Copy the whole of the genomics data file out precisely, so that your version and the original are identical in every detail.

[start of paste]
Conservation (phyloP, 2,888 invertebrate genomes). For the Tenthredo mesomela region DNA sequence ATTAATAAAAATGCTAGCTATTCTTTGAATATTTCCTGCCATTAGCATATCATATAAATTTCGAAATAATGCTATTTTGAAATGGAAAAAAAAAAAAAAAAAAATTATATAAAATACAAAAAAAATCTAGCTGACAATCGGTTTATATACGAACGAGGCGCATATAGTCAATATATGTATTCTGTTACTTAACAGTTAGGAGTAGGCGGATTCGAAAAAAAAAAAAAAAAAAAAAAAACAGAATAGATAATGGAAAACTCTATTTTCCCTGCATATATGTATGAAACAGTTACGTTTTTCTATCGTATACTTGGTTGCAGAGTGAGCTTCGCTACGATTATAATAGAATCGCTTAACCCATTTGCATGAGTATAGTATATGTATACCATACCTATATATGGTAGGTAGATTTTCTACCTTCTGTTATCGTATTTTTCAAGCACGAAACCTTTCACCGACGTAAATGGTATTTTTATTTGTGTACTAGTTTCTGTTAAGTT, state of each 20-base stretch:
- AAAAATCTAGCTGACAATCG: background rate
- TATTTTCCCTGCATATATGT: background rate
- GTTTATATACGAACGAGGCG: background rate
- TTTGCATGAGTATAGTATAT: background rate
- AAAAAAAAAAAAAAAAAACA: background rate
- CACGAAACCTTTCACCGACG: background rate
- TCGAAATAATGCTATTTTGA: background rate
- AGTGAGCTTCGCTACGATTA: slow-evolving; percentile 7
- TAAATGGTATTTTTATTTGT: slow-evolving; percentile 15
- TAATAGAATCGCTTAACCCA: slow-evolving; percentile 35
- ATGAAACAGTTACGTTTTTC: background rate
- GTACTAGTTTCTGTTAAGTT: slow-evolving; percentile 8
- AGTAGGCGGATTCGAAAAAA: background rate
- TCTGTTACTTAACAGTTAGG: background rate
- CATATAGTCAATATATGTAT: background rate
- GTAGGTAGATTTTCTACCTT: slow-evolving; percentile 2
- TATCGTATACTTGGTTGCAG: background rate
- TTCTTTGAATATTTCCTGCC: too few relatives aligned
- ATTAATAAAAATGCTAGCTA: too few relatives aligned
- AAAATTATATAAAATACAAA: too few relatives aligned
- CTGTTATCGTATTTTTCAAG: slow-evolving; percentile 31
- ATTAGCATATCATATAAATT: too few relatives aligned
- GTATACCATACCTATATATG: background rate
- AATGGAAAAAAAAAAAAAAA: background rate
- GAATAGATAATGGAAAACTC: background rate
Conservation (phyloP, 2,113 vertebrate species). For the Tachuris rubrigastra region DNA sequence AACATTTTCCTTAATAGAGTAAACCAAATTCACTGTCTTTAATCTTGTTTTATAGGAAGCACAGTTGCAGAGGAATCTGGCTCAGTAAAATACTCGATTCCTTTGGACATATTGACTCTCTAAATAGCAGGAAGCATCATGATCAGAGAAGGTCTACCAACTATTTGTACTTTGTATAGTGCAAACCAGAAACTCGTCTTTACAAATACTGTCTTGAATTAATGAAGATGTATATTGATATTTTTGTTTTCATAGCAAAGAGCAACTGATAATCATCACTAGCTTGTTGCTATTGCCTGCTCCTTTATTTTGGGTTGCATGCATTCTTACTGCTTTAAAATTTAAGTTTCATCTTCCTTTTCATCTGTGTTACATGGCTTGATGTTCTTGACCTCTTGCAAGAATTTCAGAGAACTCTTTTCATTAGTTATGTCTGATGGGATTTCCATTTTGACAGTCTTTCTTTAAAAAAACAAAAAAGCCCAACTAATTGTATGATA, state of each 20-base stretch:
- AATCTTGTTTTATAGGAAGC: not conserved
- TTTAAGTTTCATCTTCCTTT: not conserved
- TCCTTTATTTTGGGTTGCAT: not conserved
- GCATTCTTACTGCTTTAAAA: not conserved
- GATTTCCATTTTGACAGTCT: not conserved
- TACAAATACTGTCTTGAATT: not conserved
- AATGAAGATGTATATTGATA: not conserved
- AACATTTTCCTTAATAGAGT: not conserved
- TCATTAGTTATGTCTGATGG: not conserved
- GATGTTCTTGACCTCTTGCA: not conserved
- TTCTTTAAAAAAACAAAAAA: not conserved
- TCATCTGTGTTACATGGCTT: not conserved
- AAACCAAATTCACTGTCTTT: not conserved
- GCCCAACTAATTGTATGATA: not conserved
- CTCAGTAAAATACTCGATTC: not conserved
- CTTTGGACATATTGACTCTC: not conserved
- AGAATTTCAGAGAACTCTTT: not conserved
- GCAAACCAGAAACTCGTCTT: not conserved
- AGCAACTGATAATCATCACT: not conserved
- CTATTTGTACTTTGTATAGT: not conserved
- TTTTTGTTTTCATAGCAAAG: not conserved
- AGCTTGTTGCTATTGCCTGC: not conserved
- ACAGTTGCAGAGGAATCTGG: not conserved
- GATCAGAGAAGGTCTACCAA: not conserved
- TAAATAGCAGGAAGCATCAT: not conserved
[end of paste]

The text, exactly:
Conservation (phyloP, 2,888 invertebrate genomes). For the Tenthredo mesomela region DNA sequence ATTAATAAAAATGCTAGCTATTCTTTGAATATTTCCTGCCATTAGCATATCATATAAATTTCGAAATAATGCTATTTTGAAATGGAAAAAAAAAAAAAAAAAAATTATATAAAATACAAAAAAAATCTAGCTGACAATCGGTTTATATACGAACGAGGCGCATATAGTCAATATATGTATTCTGTTACTTAACAGTTAGGAGTAGGCGGATTCGAAAAAAAAAAAAAAAAAAAAAAAACAGAATAGATAATGGAAAACTCTATTTTCCCTGCATATATGTATGAAACAGTTACGTTTTTCTATCGTATACTTGGTTGCAGAGTGAGCTTCGCTACGATTATAATAGAATCGCTTAACCCATTTGCATGAGTATAGTATATGTATACCATACCTATATATGGTAGGTAGATTTTCTACCTTCTGTTATCGTATTTTTCAAGCACGAAACCTTTCACCGACGTAAATGGTATTTTTATTTGTGTACTAGTTTCTGTTAAGTT, state of each 20-base stretch:
- AAAAATCTAGCTGACAATCG: background rate
- TATTTTCCCTGCATATATGT: background rate
- GTTTATATACGAACGAGGCG: background rate
- TTTGCATGAGTATAGTATAT: background rate
- AAAAAAAAAAAAAAAAAACA: background rate
- CACGAAACCTTTCACCGACG: background rate
- TCGAAATAATGCTATTTTGA: background rate
- AGTGAGCTTCGCTACGATTA: slow-evolving; percentile 7
- TAAATGGTATTTTTATTTGT: slow-evolving; percentile 15
- TAATAGAATCGCTTAACCCA: slow-evolving; percentile 35
- ATGAAACAGTTACGTTTTTC: background rate
- GTACTAGTTTCTGTTAAGTT: slow-evolving; percentile 8
- AGTAGGCGGATTCGAAAAAA: background rate
- TCTGTTACTTAACAGTTAGG: background rate
- CATATAGTCAATATATGTAT: background rate
- GTAGGTAGATTTTCTACCTT: slow-evolving; percentile 2
- TATCGTATACTTGGTTGCAG: background rate
- TTCTTTGAATATTTCCTGCC: too few relatives aligned
- ATTAATAAAAATGCTAGCTA: too few relatives aligned
- AAAATTATATAAAATACAAA: too few relatives aligned
- CTGTTATCGTATTTTTCAAG: slow-evolving; percentile 31
- ATTAGCATATCATATAAATT: too few relatives aligned
- GTATACCATACCTATATATG: background rate
- AATGGAAAAAAAAAAAAAAA: background rate
- GAATAGATAATGGAAAACTC: background rate
Conservation (phyloP, 2,113 vertebrate species). For the Tachuris rubrigastra region DNA sequence AACATTTTCCTTAATAGAGTAAACCAAATTCACTGTCTTTAATCTTGTTTTATAGGAAGCACAGTTGCAGAGGAATCTGGCTCAGTAAAATACTCGATTCCTTTGGACATATTGACTCTCTAAATAGCAGGAAGCATCATGATCAGAGAAGGTCTACCAACTATTTGTACTTTGTATAGTGCAAACCAGAAACTCGTCTTTACAAATACTGTCTTGAATTAATGAAGATGTATATTGATATTTTTGTTTTCATAGCAAAGAGCAACTGATAATCATCACTAGCTTGTTGCTATTGCCTGCTCCTTTATTTTGGGTTGCATGCATTCTTACTGCTTTAAAATTTAAGTTTCATCTTCCTTTTCATCTGTGTTACATGGCTTGATGTTCTTGACCTCTTGCAAGAATTTCAGAGAACTCTTTTCATTAGTTATGTCTGATGGGATTTCCATTTTGACAGTCTTTCTTTAAAAAAACAAAAAAGCCCAACTAATTGTATGATA, state of each 20-base stretch:
- AATCTTGTTTTATAGGAAGC: not conserved
- TTTAAGTTTCATCTTCCTTT: not conserved
- TCCTTTATTTTGGGTTGCAT: not conserved
- GCATTCTTACTGCTTTAAAA: not conserved
- GATTTCCATTTTGACAGTCT: not conserved
- TACAAATACTGTCTTGAATT: not conserved
- AATGAAGATGTATATTGATA: not conserved
- AACATTTTCCTTAATAGAGT: not conserved
- TCATTAGTTATGTCTGATGG: not conserved
- GATGTTCTTGACCTCTTGCA: not conserved
- TTCTTTAAAAAAACAAAAAA: not conserved
- TCATCTGTGTTACATGGCTT: not conserved
- AAACCAAATTCACTGTCTTT: not conserved
- GCCCAACTAATTGTATGATA: not conserved
- CTCAGTAAAATACTCGATTC: not conserved
- CTTTGGACATATTGACTCTC: not conserved
- AGAATTTCAGAGAACTCTTT: not conserved
- GCAAACCAGAAACTCGTCTT: not conserved
- AGCAACTGATAATCATCACT: not conserved
- CTATTTGTACTTTGTATAGT: not conserved
- TTTTTGTTTTCATAGCAAAG: not conserved
- AGCTTGTTGCTATTGCCTGC: not conserved
- ACAGTTGCAGAGGAATCTGG: not conserved
- GATCAGAGAAGGTCTACCAA: not conserved
- TAAATAGCAGGAAGCATCAT: not conserved